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Welcome to the UX Guide to Microinteraction
This guide is a motion design taxonomy system aimed at improving literacy in the functions of animated microinteractions. This system was created by Abhishek Shankar as part of a Master's Thesis in the School of Industrial Design at Georgia Tech.
Increased reliance on mobile computing devices has resulted in user expectations for improved interface clarity and performance of mobile applications. Fortunately, increased computing power and recent improvements in technology have enabled new opportunities for interface designers to improve and change the previously static dimensionality of applications. Designers can showcase more dynamic interface elements by including animated trigger feedback pairs called microinteractions (Saffer, 2013). A user action or an alteration in the system’s state triggers a narrowly targeted response. The response is then communicated through small, highly contextual visual changes in the user interface.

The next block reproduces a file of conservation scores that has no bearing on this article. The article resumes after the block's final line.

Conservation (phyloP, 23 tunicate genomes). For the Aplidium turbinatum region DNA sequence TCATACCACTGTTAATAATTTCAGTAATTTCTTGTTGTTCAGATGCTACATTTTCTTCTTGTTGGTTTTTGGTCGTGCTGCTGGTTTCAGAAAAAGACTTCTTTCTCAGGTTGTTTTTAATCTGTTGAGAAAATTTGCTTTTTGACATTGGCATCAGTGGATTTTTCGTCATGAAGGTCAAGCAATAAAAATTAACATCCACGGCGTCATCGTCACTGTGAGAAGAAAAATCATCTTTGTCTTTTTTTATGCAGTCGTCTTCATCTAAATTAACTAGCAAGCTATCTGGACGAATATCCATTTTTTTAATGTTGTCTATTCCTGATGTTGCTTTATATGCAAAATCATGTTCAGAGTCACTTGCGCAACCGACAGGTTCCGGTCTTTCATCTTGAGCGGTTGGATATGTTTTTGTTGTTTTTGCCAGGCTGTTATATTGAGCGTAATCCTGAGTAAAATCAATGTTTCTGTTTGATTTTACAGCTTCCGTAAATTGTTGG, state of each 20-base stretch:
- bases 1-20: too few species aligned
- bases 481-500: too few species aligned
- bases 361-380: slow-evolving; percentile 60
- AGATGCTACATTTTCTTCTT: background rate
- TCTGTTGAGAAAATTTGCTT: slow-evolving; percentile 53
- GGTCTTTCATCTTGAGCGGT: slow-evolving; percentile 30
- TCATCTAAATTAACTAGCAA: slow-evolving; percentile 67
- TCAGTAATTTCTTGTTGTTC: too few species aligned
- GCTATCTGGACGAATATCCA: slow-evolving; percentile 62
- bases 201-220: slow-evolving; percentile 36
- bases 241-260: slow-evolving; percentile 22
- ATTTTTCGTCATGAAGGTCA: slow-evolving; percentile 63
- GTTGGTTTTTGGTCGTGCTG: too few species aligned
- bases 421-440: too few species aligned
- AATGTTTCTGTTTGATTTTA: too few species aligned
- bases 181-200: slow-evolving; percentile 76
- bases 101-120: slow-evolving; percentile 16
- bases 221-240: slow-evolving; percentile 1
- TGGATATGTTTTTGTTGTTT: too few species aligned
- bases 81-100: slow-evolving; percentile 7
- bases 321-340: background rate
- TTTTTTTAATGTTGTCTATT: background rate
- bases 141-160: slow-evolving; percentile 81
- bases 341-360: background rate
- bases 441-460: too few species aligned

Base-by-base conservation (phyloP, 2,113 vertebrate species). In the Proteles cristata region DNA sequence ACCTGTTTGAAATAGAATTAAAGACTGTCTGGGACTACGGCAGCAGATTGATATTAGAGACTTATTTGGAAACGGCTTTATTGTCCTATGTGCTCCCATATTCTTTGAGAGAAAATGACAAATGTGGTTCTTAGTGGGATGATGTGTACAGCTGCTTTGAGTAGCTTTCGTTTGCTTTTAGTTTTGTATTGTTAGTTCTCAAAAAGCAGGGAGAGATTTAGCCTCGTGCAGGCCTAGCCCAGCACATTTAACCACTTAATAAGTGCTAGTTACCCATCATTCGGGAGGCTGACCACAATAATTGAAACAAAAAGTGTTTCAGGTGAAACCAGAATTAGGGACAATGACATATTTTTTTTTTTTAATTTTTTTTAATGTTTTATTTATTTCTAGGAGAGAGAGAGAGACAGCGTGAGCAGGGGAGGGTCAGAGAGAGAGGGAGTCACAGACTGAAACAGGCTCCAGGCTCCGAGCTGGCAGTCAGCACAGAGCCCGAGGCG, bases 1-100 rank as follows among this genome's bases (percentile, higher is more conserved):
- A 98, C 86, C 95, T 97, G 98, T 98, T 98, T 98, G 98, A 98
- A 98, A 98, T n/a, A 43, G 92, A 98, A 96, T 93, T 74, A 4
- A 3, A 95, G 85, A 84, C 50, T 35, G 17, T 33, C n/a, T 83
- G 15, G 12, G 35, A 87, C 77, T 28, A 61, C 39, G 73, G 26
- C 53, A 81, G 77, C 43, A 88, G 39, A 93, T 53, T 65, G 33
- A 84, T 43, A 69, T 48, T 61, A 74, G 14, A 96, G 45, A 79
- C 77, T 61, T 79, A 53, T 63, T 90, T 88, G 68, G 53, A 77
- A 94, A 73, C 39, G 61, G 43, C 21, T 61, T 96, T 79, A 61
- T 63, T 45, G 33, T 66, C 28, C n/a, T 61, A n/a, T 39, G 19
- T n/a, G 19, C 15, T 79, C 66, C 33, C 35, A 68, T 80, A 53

While microinteractions can significantly improve the user experience and add delight to the user interface, these animated interactions are a niche in the design space. Microinteractions are typically implemented only by specialized motion designers. User experience (UX) designers are generally not exposed to motion design principles and therefore exclude these elements from the design process. When designers do not consider microinteractions in the design process, a significant element of the product experience can be lost.
This system aims to improve microinteraction design literacy to facilitate the ability of UX designers to work alongside motion designers to integrate animation features into their application designs. This is accomplished by identifying and classifying various animated microinteractions currently employed in mobile device applications in order to enable the individual design disciplines to collaborate in producing applications that meet the heightened demands of the end user.